Indian millennials like myself were used to seeing portraits of India’s icons of freedom, like Mahatma Gandhi and first Prime Minister Jawaharlal Nehru adorning the walls of our schools and behind the headmaster’s chair. The same portraits were displayed at other government institutions as well, be it a police station in a mufassil town or a magnificent office of a central ministry in New Delhi.
However, as Indian Prime Minister Narendra Modi misses no opportunity to show his animosity towards Nehru, the pictures of the first prime minister have almost vanished from government offices. While Gandhi’s picture still hangs on the wall, observers say it is just a matter of time till his photo disappears as well, as the history of India is being rewritten and tilting towards Hindutva icons, only praised and recognized by the Rashtriya Swayamsevak Sangh (RSS).
Prime Minister Modi blames Nehru for a host of issues afflicting the country, from problems in Kashmir, to allowing Kartarpur in Punjab to be given to Pakistan. In Modi’s India, Nehru is blamed for everything from poor economic growth to inflation and unemployment.
Last week, while replying to a motion of thanks to the presidential address in Parliament, Modi yet again chose to target Nehru, instead of mentioning his own achievements over the past seven years. Just a week ahead of the Goa assembly elections, Modi held Nehru responsible for Goa’s delayed independence, as well.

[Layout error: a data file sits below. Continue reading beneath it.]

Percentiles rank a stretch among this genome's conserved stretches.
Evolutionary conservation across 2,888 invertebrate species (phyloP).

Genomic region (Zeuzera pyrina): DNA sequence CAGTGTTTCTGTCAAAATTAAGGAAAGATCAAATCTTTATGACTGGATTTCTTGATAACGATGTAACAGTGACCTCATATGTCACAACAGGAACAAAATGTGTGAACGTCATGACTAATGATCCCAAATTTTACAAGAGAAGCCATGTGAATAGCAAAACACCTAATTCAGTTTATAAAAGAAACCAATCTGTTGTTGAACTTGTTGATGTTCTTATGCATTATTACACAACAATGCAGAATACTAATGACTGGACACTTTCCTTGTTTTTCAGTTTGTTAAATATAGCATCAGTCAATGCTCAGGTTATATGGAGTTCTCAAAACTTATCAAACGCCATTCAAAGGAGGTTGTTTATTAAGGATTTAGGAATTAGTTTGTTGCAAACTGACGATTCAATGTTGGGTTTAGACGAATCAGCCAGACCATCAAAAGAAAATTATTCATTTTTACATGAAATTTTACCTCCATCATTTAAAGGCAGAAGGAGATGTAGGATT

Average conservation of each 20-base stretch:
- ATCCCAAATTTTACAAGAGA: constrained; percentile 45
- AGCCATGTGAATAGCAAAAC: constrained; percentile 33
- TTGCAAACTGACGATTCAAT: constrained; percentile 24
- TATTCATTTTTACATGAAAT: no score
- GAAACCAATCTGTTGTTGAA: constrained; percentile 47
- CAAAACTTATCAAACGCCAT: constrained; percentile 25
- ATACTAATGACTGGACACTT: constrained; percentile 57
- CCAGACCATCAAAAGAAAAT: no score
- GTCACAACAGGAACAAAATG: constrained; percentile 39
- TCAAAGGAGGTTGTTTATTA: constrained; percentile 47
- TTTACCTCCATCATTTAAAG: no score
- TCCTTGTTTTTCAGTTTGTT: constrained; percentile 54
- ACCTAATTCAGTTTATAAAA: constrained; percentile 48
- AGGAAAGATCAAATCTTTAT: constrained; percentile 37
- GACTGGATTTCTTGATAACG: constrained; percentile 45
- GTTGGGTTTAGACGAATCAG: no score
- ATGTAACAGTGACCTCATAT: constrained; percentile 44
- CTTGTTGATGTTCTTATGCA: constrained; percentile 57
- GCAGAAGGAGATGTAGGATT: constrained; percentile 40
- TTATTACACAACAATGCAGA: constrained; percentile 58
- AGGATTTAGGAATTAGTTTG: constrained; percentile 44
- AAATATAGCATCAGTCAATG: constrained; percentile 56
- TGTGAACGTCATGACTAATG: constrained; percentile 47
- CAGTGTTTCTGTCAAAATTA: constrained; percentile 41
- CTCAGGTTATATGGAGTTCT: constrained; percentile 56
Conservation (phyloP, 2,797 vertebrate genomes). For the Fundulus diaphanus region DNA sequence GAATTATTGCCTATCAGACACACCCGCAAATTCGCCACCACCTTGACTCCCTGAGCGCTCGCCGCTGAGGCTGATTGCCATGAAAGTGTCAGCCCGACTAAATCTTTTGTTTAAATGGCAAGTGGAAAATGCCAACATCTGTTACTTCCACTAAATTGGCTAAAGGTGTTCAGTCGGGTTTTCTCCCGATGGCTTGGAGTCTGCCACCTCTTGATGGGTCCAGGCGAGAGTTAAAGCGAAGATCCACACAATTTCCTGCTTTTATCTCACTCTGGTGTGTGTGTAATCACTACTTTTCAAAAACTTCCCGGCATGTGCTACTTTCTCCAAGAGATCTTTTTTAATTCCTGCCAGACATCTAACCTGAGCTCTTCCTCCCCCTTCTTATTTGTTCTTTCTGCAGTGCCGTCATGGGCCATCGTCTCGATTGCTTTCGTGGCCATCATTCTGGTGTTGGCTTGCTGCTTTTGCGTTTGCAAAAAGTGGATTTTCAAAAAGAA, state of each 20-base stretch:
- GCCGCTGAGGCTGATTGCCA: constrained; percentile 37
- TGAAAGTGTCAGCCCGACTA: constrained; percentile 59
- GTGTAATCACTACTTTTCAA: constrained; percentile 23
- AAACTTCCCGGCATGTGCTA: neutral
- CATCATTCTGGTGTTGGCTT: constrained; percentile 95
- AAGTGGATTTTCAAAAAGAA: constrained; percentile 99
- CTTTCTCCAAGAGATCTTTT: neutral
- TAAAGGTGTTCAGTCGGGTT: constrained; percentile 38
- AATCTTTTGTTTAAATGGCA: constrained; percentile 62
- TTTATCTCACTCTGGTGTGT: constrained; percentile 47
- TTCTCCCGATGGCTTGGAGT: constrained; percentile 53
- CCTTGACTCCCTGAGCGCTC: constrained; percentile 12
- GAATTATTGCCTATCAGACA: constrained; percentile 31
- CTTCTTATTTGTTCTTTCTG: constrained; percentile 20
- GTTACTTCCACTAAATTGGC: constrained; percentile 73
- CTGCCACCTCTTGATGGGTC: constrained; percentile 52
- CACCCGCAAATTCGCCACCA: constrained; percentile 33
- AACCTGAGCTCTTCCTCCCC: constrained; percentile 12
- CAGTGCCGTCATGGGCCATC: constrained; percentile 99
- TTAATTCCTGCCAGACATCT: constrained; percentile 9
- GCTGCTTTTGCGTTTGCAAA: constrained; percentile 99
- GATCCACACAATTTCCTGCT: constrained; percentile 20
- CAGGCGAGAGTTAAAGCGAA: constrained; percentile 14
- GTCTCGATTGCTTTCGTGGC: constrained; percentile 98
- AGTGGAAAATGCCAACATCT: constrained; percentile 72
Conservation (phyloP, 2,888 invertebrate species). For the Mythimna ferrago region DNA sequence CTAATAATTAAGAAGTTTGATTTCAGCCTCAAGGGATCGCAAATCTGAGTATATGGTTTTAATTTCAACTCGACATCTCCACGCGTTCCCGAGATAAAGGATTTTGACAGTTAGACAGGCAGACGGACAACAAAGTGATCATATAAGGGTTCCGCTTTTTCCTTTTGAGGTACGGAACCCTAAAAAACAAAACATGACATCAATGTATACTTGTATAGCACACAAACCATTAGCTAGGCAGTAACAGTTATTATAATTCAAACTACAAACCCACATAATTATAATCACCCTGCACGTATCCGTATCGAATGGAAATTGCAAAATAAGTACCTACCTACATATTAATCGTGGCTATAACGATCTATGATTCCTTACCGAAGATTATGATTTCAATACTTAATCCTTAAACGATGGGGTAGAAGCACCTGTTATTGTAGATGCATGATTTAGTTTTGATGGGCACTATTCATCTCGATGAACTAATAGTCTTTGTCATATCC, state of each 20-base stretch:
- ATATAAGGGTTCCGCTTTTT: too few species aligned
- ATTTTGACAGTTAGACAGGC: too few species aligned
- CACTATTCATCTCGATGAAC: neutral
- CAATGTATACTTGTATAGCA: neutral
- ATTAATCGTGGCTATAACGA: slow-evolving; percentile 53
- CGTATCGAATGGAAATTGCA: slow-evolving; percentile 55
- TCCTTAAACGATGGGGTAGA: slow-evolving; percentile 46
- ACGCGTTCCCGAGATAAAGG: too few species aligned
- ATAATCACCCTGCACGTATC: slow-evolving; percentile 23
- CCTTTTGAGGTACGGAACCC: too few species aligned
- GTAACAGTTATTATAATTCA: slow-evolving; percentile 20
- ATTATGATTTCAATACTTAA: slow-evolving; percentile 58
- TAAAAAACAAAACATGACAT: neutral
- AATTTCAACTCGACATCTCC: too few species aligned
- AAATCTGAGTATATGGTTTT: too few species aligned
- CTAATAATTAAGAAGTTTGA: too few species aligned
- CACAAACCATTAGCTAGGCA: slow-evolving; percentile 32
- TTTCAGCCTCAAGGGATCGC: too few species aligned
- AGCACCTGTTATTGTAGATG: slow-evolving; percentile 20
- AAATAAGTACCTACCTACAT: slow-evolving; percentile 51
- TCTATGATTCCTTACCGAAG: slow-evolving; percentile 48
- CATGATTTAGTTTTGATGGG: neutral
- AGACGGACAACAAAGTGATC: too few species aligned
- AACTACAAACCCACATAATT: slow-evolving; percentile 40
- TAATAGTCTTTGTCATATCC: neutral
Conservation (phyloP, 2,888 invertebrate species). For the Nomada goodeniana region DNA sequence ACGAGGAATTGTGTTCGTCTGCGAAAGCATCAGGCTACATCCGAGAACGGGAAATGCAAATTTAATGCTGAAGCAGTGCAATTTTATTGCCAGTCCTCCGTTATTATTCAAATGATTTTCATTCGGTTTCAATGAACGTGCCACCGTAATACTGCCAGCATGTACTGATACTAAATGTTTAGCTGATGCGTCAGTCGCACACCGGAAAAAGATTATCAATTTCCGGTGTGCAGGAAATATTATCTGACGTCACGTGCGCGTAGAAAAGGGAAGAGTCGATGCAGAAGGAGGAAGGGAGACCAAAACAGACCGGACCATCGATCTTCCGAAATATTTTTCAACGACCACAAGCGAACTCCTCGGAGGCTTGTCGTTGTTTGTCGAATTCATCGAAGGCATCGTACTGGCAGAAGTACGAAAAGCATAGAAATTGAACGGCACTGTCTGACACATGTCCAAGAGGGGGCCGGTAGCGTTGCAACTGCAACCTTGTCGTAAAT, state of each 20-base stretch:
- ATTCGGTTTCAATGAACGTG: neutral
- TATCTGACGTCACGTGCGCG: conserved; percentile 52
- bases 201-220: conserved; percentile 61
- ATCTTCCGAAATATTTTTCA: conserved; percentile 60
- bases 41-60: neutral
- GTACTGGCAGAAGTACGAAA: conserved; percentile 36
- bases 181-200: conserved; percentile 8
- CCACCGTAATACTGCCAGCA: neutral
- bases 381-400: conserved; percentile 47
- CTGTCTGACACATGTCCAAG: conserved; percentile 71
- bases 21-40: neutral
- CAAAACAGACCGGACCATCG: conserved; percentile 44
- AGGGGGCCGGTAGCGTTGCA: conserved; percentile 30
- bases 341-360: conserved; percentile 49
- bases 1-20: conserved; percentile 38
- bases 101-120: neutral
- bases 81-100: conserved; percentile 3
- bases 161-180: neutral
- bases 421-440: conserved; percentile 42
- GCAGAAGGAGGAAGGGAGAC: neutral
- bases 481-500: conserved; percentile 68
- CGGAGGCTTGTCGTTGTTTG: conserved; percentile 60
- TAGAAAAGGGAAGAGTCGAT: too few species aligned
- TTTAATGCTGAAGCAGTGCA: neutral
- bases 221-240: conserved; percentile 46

“Pandit Nehru’s biggest concern was his international image. He felt intervening in Goa and taking over the state by the army would have dented his global image as a peace-loving leader,” Modi said.
In one speech, Modi mentioned Nehru 23 times. Such is his obsession with India’s first prime minister.
Nehru’s economic policies
Modi’s government has been criticised for the country’s rising inflation. To defend his government, Modi exploited Nehru yet again. He referred to Nehru’s 1955 speech when Nehru had tried to reason that commodity prices were increasing because of global crises, like the Korean War. One could argue that Modi had merely referenced Nehru’s speech, but it was not so simple.
“You keep complaining that I don’t take the name of Nehru Ji enough. Today I will only talk about Nehru Ji. Enjoy,” was Modi’s retort in Lok Sabha. Modi’s intonation and body language implied that he was taunting Nehru and the Congress. Even while discussing the Citizen Amendment Act (CAA) in 2020, Modi mentioned Nehru 23 times. Such is his obsession with India’s first prime minister.
Parliament is not the only place where Modi has tried to exploit, ridicule and discredit Nehru and those of his era. Last year while speaking at the convocation of the India Institute of Technology (IIT) in Kanpur, an institution established by Nehru, Modi blamed the first prime minister for the slow pace of economic growth in India during the first 25 years post-independence. Modi said that more should have been done to make India self-reliant in its first years as a country.